We can finally talk about our role in coaching Courtney Wood, a finalist on The Apprentice 2016.
Courtney may not have won, but listening to him in defeat, and to everyone else who watched him develop throughout the series, you could be forgiven for thinking that his pitch represented an unmitigated victory. From Karen Brady to Rhod Gilbert of The Apprentice: You’re Hired, everyone seemed to breathe a sigh of disbelieving relief that his presentation had gone so well.
Courtney came to RADA in Business the day before his pitch for a crash pitching course. The techniques used became the dominating topic of You’re Hired, with everyone noting the extraordinary transformation. Even Karen, in the final scenes in the boardroom, complimented Courtney on how well the pitch had gone. Everyone agreed that it made a huge difference. Courtney himself said that he felt he was on safer ground talking about his own brand which he lives and breathes everyday, but that being pushed outside his comfort zone before he pitched was a great help.
How did it work? Charlie Walker-Wise lifts the lid on that 'exercise', and explains how it helped finalist Courtney Wood shine in his final pitch.
"We were asked to be part of The Apprentice final and we ended up with more airtime on the You’re Hired programme following it. One exercise in particular became a running theme with Rhod Gilbert, the You’re Hired presenter, who made it part of his opening segment.
The exercise in question was one where I wrapped my hands around Courtney’s waist and got him to walk forward while delivering his presentation as I pulled against him in the other direction.
Admittedly, the exercise looks a bit weird. But one of the reasons I think it got so much attention was that Courtney’s presentation style improved so dramatically. The You’re Hired show’s panellists including comedian Hal Cruttenden couldn’t believe something so seemingly odd, and so far from both acting and business, could have such an impact. Cruttenden, himself a drama school graduate, said he’d never seen the exercise. With it causing such a stir, I thought I’d explain why I did it and what it intended to achieve.
The first point worth noting is that I don’t think I ever specifically experienced this technique while I was training at RADA. In fact, the first time I encountered it was in Belgium while delivering a course with my RADA in Business colleague Willi Richards. However, it is still a technique rooted firmly in drama training.
To understand this let’s first go back to Courtney. The pressures of making a primetime television show meant that Courtney and I had a very limited amount of time together, leading to the more than 60 seconds of screen time eventually broadcast. What was clear to me immediately on meeting Courtney was that nerves and associated physical tension were holding him back when speaking in public, especially a tendency to hold his breath. I had little time and needed to make a big change, which called for a technique that would have an immediate and significant impact.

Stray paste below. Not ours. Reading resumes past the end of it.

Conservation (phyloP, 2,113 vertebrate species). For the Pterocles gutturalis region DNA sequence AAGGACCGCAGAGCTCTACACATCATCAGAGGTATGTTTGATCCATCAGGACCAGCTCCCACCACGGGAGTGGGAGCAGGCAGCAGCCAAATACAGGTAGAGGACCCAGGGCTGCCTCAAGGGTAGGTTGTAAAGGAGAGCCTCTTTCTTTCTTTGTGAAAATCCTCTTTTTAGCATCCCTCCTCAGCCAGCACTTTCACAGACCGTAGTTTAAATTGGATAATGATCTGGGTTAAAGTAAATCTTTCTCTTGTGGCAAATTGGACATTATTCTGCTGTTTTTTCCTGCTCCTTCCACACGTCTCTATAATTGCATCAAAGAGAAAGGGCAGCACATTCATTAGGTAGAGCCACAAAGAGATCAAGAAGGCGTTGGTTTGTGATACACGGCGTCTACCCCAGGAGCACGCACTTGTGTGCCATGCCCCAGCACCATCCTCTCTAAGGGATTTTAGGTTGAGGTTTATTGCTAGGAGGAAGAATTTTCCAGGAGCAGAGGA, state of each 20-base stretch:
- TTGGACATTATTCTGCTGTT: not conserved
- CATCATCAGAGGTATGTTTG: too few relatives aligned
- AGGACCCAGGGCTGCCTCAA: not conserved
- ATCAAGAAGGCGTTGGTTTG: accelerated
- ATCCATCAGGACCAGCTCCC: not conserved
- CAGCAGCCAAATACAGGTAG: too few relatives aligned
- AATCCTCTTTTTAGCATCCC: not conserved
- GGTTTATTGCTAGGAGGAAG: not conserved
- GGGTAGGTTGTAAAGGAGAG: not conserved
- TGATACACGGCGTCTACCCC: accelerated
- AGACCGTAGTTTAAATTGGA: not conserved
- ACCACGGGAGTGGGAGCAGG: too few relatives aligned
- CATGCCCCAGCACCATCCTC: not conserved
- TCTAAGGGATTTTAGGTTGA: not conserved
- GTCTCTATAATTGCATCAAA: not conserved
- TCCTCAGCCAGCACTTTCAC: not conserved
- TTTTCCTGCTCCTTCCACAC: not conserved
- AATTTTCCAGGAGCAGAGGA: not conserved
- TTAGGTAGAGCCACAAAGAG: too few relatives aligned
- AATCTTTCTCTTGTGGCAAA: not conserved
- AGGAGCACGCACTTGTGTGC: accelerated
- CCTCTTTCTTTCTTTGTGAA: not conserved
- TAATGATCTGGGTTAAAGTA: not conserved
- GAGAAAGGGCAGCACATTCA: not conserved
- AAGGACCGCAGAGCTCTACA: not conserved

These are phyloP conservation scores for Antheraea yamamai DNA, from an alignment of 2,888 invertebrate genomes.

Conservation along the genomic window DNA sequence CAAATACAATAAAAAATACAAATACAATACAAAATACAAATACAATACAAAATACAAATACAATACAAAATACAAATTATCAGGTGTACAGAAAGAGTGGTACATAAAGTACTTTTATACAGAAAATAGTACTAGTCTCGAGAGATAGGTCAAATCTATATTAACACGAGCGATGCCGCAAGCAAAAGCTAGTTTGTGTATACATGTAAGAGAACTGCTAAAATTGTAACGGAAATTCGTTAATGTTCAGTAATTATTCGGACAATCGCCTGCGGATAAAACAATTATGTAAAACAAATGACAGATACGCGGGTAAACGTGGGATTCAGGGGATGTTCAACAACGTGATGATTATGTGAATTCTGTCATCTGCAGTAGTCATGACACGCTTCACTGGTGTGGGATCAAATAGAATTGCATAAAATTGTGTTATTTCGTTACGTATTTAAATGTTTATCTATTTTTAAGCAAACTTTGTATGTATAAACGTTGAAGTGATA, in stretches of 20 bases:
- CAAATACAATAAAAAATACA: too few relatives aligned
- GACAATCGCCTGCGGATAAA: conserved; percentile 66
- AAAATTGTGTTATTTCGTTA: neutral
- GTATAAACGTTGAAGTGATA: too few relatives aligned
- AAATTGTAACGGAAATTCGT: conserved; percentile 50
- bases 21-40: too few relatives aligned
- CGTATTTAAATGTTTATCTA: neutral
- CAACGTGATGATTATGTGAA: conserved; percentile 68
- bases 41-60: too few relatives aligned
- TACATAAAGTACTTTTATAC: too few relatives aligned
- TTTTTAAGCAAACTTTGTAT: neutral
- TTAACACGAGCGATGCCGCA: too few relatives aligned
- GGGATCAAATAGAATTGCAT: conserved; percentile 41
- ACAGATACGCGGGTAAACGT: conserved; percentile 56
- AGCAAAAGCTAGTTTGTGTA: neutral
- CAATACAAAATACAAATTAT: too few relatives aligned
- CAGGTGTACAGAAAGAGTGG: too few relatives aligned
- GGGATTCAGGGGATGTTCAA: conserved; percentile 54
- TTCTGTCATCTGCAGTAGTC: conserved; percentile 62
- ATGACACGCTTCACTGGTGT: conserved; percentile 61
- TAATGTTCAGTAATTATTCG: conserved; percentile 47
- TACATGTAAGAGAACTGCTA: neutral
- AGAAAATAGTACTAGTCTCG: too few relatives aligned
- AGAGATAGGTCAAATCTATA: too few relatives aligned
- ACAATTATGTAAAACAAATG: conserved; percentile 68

Following some core work to help Courtney find a sense of relaxation and grounding, I asked him to deliver his speech. He was very tentative in his delivery and what I would call “held”. All his energy was sitting in his chest and not flowing through his body. He had no connection with the floor and no stable base to communicate from. In that moment I could see that the best way to get him physically engaged and help him use his breath more was to give him something strong to work against. While the edit failed to show you the difference in the theatre at RADA, we can see from his final pitch to Alan Sugar that the experience helped him find an ease and confidence sorely lacking earlier in the series.
One of the most rewarding things for us in the final was to see him preparing and practicing in advance of the pitch. We talk about the importance of preparation and rehearsal until we’re blue in the face here at RADA in Business and it’s incredibly rewarding to have such a clear example of the benefit that rehearsal can make.
I’ve already had a number of former clients jokingly ask if I’ll do the exercise when I next work with them. The answer is, maybe. It’s not one size fits all. All our tutors at RADA in Business use a wealth of exercises and techniques. One of the key parts of our job is to diagnose who needs what, and adjust our training to help them succeed. Courtney may not have won the Apprentice but he won many fans and stunned his mentors, the audience, and half the nation in his ability to deliver a confident, credible and authoritative presentation.
You won’t be surprised to hear that I wasn’t one of the stunned ones. Good luck Courtney, may your trophy-shaped sippy cups take the world by storm."
You can watch the episode on BBC iplayer here http://www.bbc.co.uk/programmes/b086yl47